I’m not interested in pooping on Marlon Byrd’s game-winning home run last night, his second home run of the year. I am, however, going to take a huge dumpalumpagus all over the fact that it yielded just his ninth RBI of the year. It’s almost June, and he’s been batting third most of the season, behind guys whose OBPs are approaching .400. That’s just criminal, and it ain’t Marlon Byrd who’s to blame for it.
- Speaking of blame, Jim Hendry is still blaming Tyler Colvin for the outfielder’s struggles to start this season. Hendry is not totally wrong, but it seems strange to be saying it – repeatedly. There’s got to be a more diplomatic way of responding to questions about Colvin than saying this: “I told him, and he agreed [that] he put himself in this spot. He didn’t produce. But [the talent] is in there.” Hendry added that Colvin could be back up in just a couple weeks, though he didn’t say what kind of move would need to precede a Colvin return.
- Yes, I said repeatedly in Spring Training and early in the year that Reed Johnson was done. He looked done (I did say when the Cubs picked him up, however, that, if used properly, he could still be useful). I’m very pleased to have been wrong that he was done. Johnson is now sporting a .400/.457/.700 line in 40 at bats this year. And I’m sporting, well… I’m pleased.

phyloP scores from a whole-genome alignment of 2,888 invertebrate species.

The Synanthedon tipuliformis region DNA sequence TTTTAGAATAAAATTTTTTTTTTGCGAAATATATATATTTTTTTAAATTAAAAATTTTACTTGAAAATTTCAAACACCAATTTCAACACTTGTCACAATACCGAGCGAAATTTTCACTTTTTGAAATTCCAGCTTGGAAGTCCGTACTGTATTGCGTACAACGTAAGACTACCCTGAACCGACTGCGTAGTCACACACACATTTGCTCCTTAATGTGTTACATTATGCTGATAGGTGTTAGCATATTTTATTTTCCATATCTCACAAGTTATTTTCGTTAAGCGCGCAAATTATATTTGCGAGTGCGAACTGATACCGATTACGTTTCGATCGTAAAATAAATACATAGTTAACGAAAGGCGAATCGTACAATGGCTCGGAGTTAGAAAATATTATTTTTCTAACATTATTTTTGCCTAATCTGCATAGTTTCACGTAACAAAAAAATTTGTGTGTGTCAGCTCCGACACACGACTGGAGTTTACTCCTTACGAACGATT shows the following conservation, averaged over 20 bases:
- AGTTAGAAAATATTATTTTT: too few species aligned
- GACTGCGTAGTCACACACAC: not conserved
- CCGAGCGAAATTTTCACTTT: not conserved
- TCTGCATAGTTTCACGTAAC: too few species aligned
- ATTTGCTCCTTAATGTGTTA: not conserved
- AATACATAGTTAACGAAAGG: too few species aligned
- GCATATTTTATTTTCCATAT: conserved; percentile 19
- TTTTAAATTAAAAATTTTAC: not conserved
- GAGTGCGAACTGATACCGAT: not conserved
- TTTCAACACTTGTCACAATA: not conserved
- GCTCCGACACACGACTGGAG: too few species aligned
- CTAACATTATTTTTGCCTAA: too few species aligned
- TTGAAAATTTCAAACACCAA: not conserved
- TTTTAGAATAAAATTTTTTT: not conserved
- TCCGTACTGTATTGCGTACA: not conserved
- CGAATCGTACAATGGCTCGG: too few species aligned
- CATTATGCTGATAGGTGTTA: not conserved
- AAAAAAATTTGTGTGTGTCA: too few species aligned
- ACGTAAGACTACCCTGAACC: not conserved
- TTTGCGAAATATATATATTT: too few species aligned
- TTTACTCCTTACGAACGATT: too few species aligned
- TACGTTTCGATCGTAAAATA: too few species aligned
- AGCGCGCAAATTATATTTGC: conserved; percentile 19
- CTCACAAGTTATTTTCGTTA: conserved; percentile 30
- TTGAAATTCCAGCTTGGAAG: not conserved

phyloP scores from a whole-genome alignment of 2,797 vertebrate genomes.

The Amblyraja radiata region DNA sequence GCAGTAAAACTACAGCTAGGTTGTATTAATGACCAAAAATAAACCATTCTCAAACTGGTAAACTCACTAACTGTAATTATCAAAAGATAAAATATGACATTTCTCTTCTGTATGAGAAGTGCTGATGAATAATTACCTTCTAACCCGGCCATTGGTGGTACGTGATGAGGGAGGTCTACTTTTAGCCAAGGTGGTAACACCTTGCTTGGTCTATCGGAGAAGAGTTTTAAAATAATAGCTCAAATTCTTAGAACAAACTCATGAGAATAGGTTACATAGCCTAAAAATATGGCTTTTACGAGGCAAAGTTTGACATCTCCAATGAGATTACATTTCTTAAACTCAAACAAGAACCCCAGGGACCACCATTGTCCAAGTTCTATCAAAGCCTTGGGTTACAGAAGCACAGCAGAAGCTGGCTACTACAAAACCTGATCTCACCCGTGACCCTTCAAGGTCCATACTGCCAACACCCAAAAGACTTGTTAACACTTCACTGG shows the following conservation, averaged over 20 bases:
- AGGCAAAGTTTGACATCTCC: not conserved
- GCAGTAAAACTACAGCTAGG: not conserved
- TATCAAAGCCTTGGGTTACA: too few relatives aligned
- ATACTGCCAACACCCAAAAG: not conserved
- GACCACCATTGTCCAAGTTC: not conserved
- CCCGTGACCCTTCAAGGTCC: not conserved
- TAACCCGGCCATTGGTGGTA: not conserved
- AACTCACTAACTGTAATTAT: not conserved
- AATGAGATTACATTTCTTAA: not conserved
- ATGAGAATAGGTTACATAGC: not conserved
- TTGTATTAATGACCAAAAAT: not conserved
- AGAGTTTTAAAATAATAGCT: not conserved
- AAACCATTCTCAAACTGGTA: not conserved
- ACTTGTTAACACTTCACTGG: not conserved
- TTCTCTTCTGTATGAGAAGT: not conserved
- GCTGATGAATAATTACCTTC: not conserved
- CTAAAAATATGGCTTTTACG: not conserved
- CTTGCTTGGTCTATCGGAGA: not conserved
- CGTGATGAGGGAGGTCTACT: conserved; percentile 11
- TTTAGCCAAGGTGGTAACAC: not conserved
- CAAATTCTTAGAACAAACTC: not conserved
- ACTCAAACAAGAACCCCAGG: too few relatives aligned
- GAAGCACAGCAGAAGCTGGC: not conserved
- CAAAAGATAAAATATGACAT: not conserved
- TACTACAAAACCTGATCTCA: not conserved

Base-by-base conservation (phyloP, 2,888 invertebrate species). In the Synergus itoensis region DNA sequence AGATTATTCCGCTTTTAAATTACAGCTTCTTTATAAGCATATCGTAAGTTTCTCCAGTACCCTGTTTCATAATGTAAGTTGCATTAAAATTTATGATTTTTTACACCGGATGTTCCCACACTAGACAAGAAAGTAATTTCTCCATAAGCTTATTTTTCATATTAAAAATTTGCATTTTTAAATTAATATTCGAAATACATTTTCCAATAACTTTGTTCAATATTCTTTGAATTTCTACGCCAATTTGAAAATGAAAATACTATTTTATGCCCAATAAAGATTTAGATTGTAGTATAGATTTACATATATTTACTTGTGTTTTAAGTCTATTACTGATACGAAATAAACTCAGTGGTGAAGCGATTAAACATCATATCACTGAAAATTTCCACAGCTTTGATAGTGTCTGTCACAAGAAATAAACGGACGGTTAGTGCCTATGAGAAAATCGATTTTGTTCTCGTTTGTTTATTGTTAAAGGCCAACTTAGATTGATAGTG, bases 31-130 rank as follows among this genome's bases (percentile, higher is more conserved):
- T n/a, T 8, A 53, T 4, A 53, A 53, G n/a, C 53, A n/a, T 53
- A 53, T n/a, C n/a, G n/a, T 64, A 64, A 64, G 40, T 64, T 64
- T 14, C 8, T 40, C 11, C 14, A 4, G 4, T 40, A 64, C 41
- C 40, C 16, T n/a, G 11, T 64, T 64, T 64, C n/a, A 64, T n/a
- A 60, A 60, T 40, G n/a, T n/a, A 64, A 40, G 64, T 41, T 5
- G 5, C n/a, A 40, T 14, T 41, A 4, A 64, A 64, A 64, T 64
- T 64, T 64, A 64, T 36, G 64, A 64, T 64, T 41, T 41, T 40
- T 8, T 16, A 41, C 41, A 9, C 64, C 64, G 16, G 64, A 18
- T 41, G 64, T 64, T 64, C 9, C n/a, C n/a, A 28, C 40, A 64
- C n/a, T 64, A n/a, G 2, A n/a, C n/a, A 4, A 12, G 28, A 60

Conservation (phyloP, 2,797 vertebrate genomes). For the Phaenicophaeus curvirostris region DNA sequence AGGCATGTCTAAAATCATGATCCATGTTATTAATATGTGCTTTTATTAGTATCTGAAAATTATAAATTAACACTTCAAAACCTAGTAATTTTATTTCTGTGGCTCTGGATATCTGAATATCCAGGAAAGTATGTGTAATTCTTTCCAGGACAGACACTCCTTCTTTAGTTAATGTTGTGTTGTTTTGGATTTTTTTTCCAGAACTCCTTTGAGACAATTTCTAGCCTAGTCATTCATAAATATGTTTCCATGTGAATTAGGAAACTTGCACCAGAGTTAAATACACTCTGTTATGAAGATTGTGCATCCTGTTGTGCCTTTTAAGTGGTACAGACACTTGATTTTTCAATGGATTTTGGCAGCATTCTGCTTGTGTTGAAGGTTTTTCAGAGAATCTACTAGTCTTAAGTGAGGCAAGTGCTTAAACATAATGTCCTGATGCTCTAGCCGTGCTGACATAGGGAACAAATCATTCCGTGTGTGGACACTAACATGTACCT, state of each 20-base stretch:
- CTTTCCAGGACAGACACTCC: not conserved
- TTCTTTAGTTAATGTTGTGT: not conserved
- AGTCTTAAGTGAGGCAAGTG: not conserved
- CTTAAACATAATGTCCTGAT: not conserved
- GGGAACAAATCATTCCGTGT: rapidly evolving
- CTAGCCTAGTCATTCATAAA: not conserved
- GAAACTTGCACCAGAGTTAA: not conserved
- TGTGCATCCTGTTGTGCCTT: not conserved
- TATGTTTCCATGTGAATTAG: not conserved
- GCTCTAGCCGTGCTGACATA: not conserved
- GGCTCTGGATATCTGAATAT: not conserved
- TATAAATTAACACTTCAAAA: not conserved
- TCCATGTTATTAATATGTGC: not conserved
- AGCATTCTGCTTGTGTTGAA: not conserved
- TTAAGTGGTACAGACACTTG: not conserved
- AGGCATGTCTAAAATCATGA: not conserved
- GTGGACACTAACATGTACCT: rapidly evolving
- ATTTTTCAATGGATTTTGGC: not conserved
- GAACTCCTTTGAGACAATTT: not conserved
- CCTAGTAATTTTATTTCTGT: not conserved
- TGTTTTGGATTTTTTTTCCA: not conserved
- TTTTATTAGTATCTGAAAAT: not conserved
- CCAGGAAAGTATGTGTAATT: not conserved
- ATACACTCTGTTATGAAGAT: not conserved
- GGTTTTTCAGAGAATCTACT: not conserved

- Dave Kaplan is pretty angry about the Cubs (as, I think, most of us were after the Reds’ series). Among his recommendations, move Aramis Ramirez down in the order, bench Kosuke Fukudome and maybe Alfonso Soriano, and move Starlin Castro to second base. I’m not sure where I am on those, but he also says the Cubs should be taking fielding practice and practicing bunting every day. Can’t say I disagree on those two.
- Fangraphs talks about the possibility of regime change in Chicago, and Bruce Miles – usually mild-mannered and always insightful – makes an impassioned case for terminating Jim Hendry (whether he intended to make such a case or not). Expect a long post on the merits of moving on from Hendry later today.
- Tony Campana beat cancer as a kid. As an adult, he’ll beat the world.
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